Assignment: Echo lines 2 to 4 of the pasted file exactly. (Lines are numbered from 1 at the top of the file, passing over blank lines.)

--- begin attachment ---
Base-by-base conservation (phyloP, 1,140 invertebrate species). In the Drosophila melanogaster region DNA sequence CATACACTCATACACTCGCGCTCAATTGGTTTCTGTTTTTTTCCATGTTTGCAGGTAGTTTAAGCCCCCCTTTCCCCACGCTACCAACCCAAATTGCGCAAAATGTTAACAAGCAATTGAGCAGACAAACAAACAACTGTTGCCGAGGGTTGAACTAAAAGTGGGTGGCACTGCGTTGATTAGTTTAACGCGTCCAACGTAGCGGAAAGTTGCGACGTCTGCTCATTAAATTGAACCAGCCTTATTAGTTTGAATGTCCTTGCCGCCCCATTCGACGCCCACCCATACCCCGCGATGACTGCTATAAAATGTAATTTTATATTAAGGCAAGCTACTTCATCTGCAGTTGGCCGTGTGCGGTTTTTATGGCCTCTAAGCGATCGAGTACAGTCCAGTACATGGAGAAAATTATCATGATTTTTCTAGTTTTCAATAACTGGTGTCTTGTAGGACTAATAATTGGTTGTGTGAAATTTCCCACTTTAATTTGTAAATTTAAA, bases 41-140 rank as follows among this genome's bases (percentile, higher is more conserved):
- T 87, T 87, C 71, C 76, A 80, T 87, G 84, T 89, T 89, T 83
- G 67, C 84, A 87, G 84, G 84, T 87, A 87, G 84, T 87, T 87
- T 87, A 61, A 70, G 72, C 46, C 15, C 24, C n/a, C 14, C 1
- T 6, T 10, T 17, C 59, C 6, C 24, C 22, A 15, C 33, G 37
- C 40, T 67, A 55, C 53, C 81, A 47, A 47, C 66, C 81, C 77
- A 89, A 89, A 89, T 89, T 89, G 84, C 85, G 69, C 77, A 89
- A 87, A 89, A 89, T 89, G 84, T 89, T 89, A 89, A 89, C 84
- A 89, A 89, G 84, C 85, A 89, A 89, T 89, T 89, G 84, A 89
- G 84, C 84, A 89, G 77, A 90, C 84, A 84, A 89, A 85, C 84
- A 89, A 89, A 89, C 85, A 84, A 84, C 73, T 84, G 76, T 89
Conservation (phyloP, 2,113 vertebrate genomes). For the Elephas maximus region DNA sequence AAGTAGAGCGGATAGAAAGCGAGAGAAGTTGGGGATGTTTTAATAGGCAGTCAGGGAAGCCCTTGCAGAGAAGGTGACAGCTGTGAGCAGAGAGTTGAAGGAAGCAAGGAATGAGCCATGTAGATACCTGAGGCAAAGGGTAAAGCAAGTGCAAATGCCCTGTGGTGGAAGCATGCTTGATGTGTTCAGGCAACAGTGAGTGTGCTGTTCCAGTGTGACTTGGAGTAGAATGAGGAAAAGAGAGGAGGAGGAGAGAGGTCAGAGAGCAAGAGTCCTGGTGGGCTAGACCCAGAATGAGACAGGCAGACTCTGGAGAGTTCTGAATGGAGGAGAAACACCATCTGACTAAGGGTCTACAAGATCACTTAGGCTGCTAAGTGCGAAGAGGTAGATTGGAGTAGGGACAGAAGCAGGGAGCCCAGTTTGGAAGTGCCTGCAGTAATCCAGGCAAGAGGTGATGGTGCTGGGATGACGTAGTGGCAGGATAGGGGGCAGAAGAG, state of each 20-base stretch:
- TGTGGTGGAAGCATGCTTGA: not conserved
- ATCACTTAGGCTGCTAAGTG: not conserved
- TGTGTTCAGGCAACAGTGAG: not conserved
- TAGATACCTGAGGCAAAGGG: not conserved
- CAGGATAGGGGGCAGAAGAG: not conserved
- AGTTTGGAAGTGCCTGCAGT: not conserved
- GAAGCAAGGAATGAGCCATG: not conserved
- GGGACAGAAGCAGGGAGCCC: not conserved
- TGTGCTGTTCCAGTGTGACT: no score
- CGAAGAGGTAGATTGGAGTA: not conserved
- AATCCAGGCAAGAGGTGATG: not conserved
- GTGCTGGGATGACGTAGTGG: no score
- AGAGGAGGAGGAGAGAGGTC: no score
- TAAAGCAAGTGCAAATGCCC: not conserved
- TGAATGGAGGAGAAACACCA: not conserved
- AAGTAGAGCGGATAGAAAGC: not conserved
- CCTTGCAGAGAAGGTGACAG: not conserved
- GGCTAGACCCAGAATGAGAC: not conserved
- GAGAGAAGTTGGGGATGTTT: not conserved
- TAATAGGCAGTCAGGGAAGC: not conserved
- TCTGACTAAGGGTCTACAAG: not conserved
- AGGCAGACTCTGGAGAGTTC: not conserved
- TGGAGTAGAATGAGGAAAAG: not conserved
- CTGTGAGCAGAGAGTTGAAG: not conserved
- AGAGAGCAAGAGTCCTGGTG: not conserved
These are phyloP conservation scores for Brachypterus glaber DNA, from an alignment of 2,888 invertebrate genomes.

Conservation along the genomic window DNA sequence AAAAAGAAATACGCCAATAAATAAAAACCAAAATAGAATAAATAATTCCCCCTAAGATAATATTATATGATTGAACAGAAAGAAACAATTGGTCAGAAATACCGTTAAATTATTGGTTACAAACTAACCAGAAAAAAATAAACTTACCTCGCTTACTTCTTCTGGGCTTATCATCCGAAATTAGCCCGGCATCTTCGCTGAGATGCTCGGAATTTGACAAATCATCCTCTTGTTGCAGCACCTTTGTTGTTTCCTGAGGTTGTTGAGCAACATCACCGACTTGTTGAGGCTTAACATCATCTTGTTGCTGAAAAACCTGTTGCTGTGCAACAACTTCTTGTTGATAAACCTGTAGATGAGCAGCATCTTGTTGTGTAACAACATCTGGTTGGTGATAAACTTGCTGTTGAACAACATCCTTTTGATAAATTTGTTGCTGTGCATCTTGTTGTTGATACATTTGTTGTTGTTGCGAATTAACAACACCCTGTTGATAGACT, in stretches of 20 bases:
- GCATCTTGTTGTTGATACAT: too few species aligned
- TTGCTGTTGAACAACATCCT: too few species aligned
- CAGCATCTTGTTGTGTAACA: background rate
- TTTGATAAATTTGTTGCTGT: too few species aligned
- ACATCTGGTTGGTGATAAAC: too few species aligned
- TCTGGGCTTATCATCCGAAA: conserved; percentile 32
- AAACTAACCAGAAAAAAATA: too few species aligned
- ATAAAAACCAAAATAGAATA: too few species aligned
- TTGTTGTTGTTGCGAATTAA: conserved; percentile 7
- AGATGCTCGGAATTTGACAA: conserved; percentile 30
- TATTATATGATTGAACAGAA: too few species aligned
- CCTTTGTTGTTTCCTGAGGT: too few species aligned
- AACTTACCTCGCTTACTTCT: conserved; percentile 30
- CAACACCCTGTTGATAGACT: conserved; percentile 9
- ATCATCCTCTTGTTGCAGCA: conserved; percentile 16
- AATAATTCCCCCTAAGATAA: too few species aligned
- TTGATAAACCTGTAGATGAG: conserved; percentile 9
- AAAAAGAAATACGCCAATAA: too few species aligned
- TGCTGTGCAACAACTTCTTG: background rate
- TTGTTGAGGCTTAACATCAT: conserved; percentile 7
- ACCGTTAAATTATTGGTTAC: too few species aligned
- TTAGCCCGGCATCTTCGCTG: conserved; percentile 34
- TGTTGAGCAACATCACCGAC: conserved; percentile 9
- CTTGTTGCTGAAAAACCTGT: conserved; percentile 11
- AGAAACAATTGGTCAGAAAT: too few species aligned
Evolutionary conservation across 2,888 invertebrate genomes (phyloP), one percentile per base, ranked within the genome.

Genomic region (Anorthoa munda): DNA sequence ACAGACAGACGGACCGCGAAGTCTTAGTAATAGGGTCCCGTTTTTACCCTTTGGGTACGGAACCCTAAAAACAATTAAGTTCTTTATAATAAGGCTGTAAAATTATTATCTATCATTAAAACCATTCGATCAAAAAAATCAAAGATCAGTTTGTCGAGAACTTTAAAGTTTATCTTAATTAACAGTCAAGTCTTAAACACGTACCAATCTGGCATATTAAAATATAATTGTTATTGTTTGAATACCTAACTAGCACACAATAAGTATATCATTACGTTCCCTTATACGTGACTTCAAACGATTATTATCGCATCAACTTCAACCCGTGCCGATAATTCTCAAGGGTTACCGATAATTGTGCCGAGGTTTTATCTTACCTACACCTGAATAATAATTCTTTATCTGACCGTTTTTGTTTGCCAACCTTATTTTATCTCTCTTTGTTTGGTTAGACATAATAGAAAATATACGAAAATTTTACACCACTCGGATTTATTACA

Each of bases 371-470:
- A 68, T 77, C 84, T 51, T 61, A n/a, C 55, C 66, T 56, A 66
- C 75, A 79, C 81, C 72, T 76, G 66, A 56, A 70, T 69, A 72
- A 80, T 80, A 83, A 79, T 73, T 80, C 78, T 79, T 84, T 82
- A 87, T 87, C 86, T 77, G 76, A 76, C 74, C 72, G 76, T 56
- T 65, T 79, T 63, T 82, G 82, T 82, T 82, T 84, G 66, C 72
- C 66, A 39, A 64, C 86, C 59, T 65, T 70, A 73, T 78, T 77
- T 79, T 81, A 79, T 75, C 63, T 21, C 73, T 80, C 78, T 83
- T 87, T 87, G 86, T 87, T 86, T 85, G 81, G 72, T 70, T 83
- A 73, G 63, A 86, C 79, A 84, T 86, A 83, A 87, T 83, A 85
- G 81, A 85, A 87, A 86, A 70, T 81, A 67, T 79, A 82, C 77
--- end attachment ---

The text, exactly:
- T 87, T 87, C 71, C 76, A 80, T 87, G 84, T 89, T 89, T 83
- G 67, C 84, A 87, G 84, G 84, T 87, A 87, G 84, T 87, T 87
- T 87, A 61, A 70, G 72, C 46, C 15, C 24, C n/a, C 14, C 1